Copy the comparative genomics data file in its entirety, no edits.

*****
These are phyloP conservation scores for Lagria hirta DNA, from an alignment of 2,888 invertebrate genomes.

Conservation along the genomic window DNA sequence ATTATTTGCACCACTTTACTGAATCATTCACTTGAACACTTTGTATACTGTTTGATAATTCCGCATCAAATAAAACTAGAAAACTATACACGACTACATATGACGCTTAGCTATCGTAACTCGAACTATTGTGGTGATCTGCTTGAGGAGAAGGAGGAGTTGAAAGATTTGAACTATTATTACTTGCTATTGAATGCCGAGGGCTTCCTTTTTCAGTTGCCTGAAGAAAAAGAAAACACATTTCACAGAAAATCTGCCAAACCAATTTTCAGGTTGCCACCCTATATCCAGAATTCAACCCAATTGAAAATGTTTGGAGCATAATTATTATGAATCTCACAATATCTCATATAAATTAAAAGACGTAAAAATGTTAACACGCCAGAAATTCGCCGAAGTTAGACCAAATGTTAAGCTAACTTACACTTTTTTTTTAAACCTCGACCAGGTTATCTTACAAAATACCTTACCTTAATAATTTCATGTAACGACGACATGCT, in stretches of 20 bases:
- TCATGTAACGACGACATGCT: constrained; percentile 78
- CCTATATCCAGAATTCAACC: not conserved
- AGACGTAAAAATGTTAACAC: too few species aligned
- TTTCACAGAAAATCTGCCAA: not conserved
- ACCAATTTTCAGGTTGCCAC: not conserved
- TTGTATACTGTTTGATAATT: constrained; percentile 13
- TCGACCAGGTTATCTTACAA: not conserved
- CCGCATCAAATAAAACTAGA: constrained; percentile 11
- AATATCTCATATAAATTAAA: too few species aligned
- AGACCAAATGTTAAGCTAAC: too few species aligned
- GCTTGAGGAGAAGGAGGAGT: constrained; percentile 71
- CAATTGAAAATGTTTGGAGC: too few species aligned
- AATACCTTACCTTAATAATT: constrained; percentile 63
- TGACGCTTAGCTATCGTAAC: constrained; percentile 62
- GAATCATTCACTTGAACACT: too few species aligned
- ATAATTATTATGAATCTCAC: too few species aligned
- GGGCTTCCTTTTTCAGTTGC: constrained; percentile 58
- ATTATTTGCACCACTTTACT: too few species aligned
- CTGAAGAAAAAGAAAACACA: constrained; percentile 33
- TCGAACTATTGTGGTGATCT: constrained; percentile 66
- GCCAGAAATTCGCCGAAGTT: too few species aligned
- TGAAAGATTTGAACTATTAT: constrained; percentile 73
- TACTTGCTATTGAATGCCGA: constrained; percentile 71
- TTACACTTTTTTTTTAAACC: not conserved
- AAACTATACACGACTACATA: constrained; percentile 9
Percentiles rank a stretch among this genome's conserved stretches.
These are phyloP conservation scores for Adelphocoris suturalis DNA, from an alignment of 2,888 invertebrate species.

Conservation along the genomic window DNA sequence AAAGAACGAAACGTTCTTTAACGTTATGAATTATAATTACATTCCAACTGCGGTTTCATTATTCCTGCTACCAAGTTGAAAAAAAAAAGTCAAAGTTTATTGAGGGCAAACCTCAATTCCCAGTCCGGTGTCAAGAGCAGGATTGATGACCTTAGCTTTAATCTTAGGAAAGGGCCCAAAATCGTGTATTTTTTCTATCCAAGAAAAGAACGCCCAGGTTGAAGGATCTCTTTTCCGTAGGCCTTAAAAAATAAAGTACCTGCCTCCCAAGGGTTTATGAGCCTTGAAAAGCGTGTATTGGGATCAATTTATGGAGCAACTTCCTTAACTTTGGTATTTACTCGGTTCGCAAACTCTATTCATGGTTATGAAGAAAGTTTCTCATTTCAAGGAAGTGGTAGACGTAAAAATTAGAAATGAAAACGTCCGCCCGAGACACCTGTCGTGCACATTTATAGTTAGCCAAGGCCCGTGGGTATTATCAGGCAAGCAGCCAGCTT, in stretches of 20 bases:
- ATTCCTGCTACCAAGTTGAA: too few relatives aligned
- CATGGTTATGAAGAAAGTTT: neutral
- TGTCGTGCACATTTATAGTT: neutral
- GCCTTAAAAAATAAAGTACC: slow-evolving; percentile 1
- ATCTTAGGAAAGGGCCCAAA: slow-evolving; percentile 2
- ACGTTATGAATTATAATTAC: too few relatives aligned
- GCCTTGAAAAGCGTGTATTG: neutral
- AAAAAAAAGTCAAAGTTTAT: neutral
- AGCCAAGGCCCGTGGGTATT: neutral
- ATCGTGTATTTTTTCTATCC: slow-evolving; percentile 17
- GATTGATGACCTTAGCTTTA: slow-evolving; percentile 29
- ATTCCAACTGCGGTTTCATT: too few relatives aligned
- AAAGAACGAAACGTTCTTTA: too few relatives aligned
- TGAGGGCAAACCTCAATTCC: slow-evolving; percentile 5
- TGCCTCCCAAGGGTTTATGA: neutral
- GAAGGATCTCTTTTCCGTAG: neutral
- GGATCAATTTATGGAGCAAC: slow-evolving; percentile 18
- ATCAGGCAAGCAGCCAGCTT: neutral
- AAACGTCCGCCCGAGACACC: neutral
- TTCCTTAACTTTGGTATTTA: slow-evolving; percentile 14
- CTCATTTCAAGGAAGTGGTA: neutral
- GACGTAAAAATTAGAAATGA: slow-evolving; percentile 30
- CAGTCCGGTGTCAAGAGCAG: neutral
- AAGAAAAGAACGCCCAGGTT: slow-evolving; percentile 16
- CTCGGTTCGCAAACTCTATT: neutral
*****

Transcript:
These are phyloP conservation scores for Lagria hirta DNA, from an alignment of 2,888 invertebrate genomes.

Conservation along the genomic window DNA sequence ATTATTTGCACCACTTTACTGAATCATTCACTTGAACACTTTGTATACTGTTTGATAATTCCGCATCAAATAAAACTAGAAAACTATACACGACTACATATGACGCTTAGCTATCGTAACTCGAACTATTGTGGTGATCTGCTTGAGGAGAAGGAGGAGTTGAAAGATTTGAACTATTATTACTTGCTATTGAATGCCGAGGGCTTCCTTTTTCAGTTGCCTGAAGAAAAAGAAAACACATTTCACAGAAAATCTGCCAAACCAATTTTCAGGTTGCCACCCTATATCCAGAATTCAACCCAATTGAAAATGTTTGGAGCATAATTATTATGAATCTCACAATATCTCATATAAATTAAAAGACGTAAAAATGTTAACACGCCAGAAATTCGCCGAAGTTAGACCAAATGTTAAGCTAACTTACACTTTTTTTTTAAACCTCGACCAGGTTATCTTACAAAATACCTTACCTTAATAATTTCATGTAACGACGACATGCT, in stretches of 20 bases:
- TCATGTAACGACGACATGCT: constrained; percentile 78
- CCTATATCCAGAATTCAACC: not conserved
- AGACGTAAAAATGTTAACAC: too few species aligned
- TTTCACAGAAAATCTGCCAA: not conserved
- ACCAATTTTCAGGTTGCCAC: not conserved
- TTGTATACTGTTTGATAATT: constrained; percentile 13
- TCGACCAGGTTATCTTACAA: not conserved
- CCGCATCAAATAAAACTAGA: constrained; percentile 11
- AATATCTCATATAAATTAAA: too few species aligned
- AGACCAAATGTTAAGCTAAC: too few species aligned
- GCTTGAGGAGAAGGAGGAGT: constrained; percentile 71
- CAATTGAAAATGTTTGGAGC: too few species aligned
- AATACCTTACCTTAATAATT: constrained; percentile 63
- TGACGCTTAGCTATCGTAAC: constrained; percentile 62
- GAATCATTCACTTGAACACT: too few species aligned
- ATAATTATTATGAATCTCAC: too few species aligned
- GGGCTTCCTTTTTCAGTTGC: constrained; percentile 58
- ATTATTTGCACCACTTTACT: too few species aligned
- CTGAAGAAAAAGAAAACACA: constrained; percentile 33
- TCGAACTATTGTGGTGATCT: constrained; percentile 66
- GCCAGAAATTCGCCGAAGTT: too few species aligned
- TGAAAGATTTGAACTATTAT: constrained; percentile 73
- TACTTGCTATTGAATGCCGA: constrained; percentile 71
- TTACACTTTTTTTTTAAACC: not conserved
- AAACTATACACGACTACATA: constrained; percentile 9
Percentiles rank a stretch among this genome's conserved stretches.
These are phyloP conservation scores for Adelphocoris suturalis DNA, from an alignment of 2,888 invertebrate species.

Conservation along the genomic window DNA sequence AAAGAACGAAACGTTCTTTAACGTTATGAATTATAATTACATTCCAACTGCGGTTTCATTATTCCTGCTACCAAGTTGAAAAAAAAAAGTCAAAGTTTATTGAGGGCAAACCTCAATTCCCAGTCCGGTGTCAAGAGCAGGATTGATGACCTTAGCTTTAATCTTAGGAAAGGGCCCAAAATCGTGTATTTTTTCTATCCAAGAAAAGAACGCCCAGGTTGAAGGATCTCTTTTCCGTAGGCCTTAAAAAATAAAGTACCTGCCTCCCAAGGGTTTATGAGCCTTGAAAAGCGTGTATTGGGATCAATTTATGGAGCAACTTCCTTAACTTTGGTATTTACTCGGTTCGCAAACTCTATTCATGGTTATGAAGAAAGTTTCTCATTTCAAGGAAGTGGTAGACGTAAAAATTAGAAATGAAAACGTCCGCCCGAGACACCTGTCGTGCACATTTATAGTTAGCCAAGGCCCGTGGGTATTATCAGGCAAGCAGCCAGCTT, in stretches of 20 bases:
- ATTCCTGCTACCAAGTTGAA: too few relatives aligned
- CATGGTTATGAAGAAAGTTT: neutral
- TGTCGTGCACATTTATAGTT: neutral
- GCCTTAAAAAATAAAGTACC: slow-evolving; percentile 1
- ATCTTAGGAAAGGGCCCAAA: slow-evolving; percentile 2
- ACGTTATGAATTATAATTAC: too few relatives aligned
- GCCTTGAAAAGCGTGTATTG: neutral
- AAAAAAAAGTCAAAGTTTAT: neutral
- AGCCAAGGCCCGTGGGTATT: neutral
- ATCGTGTATTTTTTCTATCC: slow-evolving; percentile 17
- GATTGATGACCTTAGCTTTA: slow-evolving; percentile 29
- ATTCCAACTGCGGTTTCATT: too few relatives aligned
- AAAGAACGAAACGTTCTTTA: too few relatives aligned
- TGAGGGCAAACCTCAATTCC: slow-evolving; percentile 5
- TGCCTCCCAAGGGTTTATGA: neutral
- GAAGGATCTCTTTTCCGTAG: neutral
- GGATCAATTTATGGAGCAAC: slow-evolving; percentile 18
- ATCAGGCAAGCAGCCAGCTT: neutral
- AAACGTCCGCCCGAGACACC: neutral
- TTCCTTAACTTTGGTATTTA: slow-evolving; percentile 14
- CTCATTTCAAGGAAGTGGTA: neutral
- GACGTAAAAATTAGAAATGA: slow-evolving; percentile 30
- CAGTCCGGTGTCAAGAGCAG: neutral
- AAGAAAAGAACGCCCAGGTT: slow-evolving; percentile 16
- CTCGGTTCGCAAACTCTATT: neutral